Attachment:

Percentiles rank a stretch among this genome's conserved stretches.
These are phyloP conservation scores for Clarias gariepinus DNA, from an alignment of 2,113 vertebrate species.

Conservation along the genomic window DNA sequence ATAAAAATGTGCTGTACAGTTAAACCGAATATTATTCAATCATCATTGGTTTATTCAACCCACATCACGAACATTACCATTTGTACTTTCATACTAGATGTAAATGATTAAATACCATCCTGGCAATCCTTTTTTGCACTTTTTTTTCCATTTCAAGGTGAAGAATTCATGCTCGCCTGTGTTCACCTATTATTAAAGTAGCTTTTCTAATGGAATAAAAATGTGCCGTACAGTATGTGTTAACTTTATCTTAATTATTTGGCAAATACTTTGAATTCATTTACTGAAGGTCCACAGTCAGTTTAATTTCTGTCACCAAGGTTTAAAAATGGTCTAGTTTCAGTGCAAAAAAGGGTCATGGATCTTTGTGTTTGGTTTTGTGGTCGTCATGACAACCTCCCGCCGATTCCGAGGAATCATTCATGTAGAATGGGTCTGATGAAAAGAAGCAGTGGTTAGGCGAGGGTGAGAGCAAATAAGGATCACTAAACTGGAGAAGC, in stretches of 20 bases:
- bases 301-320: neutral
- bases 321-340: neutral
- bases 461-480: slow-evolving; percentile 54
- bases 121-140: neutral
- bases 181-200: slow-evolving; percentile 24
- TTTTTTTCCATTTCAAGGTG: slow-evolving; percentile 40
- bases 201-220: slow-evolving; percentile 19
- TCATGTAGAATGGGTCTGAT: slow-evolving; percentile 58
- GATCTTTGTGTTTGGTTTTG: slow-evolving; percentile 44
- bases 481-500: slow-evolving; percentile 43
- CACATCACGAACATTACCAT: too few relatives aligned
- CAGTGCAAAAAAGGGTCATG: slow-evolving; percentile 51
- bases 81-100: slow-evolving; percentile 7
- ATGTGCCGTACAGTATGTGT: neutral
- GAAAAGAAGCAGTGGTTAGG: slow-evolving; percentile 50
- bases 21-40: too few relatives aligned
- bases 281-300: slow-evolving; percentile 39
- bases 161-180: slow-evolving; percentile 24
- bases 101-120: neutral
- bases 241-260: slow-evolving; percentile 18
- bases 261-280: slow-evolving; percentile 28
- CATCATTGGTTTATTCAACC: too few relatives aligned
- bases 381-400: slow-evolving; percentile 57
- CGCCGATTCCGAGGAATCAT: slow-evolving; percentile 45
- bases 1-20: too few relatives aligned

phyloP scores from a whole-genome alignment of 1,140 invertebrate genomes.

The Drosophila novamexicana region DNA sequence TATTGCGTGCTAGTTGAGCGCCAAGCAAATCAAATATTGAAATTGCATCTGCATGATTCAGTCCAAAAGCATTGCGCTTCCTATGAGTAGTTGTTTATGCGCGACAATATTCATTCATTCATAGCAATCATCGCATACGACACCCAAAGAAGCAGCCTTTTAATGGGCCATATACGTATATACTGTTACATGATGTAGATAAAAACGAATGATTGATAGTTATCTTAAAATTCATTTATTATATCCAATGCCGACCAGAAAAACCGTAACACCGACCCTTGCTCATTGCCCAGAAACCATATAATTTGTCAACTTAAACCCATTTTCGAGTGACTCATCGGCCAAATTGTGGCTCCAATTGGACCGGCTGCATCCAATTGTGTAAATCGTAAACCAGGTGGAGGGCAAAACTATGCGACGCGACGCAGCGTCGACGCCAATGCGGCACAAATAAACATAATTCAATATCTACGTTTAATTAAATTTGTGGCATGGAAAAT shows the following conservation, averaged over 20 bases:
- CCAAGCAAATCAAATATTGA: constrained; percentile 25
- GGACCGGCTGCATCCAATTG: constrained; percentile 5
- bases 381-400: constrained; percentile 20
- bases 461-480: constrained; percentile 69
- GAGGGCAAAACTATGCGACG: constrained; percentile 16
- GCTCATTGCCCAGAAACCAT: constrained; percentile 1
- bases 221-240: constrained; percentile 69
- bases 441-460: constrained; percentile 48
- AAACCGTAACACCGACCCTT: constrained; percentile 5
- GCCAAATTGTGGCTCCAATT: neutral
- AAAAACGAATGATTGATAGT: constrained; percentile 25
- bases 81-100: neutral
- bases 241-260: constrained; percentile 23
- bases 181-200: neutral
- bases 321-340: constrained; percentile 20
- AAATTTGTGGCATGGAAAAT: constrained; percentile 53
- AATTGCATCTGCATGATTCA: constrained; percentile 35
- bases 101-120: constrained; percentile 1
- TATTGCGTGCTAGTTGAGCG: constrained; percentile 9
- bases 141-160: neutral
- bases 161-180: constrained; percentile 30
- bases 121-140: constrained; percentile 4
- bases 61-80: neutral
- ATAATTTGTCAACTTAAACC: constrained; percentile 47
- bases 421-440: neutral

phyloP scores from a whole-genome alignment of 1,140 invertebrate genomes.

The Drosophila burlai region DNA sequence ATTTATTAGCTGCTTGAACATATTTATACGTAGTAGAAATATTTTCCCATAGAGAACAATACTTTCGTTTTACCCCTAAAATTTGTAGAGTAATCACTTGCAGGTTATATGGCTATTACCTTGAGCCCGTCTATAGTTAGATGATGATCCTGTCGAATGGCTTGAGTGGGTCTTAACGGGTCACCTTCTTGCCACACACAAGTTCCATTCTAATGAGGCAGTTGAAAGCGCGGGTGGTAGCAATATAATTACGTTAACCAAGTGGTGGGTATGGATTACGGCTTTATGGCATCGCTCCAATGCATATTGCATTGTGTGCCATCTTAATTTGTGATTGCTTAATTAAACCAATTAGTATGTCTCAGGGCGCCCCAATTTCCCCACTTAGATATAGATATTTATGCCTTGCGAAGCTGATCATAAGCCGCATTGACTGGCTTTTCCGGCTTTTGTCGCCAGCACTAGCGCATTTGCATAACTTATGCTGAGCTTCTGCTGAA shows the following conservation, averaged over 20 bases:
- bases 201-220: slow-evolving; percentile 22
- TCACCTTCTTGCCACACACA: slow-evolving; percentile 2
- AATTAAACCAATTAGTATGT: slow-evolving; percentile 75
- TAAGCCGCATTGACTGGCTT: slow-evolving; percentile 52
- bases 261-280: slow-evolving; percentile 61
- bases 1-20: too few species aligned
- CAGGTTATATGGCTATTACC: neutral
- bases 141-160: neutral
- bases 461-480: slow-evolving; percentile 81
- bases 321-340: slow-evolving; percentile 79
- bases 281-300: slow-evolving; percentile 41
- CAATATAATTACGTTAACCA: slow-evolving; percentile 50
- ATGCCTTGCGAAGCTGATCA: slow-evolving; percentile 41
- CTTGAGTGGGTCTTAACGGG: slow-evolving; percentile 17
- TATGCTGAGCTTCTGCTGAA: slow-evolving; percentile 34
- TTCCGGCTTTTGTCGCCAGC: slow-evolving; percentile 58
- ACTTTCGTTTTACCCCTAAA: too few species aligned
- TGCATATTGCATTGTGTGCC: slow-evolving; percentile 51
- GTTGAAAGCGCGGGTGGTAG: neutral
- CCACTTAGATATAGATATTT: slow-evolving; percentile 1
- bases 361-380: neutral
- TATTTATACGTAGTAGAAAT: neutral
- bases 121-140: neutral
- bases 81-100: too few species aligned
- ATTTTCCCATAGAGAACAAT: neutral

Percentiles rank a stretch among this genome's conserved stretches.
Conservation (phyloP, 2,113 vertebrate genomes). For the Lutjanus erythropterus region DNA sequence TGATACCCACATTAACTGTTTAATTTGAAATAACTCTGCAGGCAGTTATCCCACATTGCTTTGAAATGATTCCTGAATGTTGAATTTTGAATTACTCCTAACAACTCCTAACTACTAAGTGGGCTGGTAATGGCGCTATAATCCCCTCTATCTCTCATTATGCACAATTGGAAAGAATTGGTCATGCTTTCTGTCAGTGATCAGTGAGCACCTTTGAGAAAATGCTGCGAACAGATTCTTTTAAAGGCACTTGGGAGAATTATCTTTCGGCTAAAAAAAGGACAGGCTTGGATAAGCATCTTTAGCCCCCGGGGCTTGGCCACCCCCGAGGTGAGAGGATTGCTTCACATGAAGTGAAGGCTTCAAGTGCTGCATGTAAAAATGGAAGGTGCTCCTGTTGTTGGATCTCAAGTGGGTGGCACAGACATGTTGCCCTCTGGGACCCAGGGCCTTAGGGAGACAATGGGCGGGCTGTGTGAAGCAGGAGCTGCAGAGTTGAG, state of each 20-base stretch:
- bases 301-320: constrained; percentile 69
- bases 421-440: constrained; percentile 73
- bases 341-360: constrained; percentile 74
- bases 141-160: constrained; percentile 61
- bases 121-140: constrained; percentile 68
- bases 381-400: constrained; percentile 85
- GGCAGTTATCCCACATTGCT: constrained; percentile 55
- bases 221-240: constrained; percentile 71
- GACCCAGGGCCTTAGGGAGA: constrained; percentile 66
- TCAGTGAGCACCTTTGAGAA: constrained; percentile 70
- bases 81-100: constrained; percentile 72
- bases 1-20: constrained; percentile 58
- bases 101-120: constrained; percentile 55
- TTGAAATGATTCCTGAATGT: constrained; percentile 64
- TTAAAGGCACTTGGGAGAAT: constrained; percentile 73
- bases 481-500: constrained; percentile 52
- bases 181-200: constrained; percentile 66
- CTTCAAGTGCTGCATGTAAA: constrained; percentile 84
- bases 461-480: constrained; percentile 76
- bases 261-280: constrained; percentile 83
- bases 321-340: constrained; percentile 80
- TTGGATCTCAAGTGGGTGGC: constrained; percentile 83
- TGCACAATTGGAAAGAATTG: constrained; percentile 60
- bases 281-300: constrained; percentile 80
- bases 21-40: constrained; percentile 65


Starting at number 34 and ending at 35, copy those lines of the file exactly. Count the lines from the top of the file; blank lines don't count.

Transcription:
- bases 461-480: constrained; percentile 69
- GAGGGCAAAACTATGCGACG: constrained; percentile 16